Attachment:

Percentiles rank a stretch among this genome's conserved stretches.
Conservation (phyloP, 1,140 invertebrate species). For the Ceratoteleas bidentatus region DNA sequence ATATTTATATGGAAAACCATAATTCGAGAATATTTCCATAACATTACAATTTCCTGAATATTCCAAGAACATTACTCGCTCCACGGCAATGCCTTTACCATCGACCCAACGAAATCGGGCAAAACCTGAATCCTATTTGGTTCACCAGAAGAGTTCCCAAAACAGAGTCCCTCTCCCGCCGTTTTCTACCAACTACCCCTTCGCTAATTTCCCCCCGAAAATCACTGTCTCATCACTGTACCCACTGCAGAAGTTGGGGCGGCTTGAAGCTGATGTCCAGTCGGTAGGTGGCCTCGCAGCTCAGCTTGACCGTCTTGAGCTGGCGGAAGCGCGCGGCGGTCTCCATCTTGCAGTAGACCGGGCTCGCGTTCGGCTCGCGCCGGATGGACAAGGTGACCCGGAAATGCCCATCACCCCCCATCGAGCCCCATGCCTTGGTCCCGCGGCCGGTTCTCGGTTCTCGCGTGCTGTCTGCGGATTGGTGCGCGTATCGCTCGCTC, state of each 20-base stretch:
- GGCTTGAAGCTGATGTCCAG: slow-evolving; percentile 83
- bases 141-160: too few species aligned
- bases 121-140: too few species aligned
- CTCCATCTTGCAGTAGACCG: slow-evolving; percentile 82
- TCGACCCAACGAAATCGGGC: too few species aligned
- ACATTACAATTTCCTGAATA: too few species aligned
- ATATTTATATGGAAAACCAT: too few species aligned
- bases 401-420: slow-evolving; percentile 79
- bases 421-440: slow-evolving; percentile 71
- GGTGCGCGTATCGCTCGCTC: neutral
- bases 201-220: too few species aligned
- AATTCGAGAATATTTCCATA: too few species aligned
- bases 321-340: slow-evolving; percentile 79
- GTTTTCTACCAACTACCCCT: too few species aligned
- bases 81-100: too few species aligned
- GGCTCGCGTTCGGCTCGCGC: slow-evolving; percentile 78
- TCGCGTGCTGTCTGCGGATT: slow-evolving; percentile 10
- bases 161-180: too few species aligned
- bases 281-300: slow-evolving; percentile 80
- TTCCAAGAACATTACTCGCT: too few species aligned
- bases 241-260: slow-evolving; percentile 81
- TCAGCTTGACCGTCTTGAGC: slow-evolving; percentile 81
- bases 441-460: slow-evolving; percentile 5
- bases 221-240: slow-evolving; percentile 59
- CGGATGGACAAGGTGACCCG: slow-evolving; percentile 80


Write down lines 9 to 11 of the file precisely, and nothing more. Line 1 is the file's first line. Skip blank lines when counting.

- ATATTTATATGGAAAACCAT: too few species aligned
- bases 401-420: slow-evolving; percentile 79
- bases 421-440: slow-evolving; percentile 71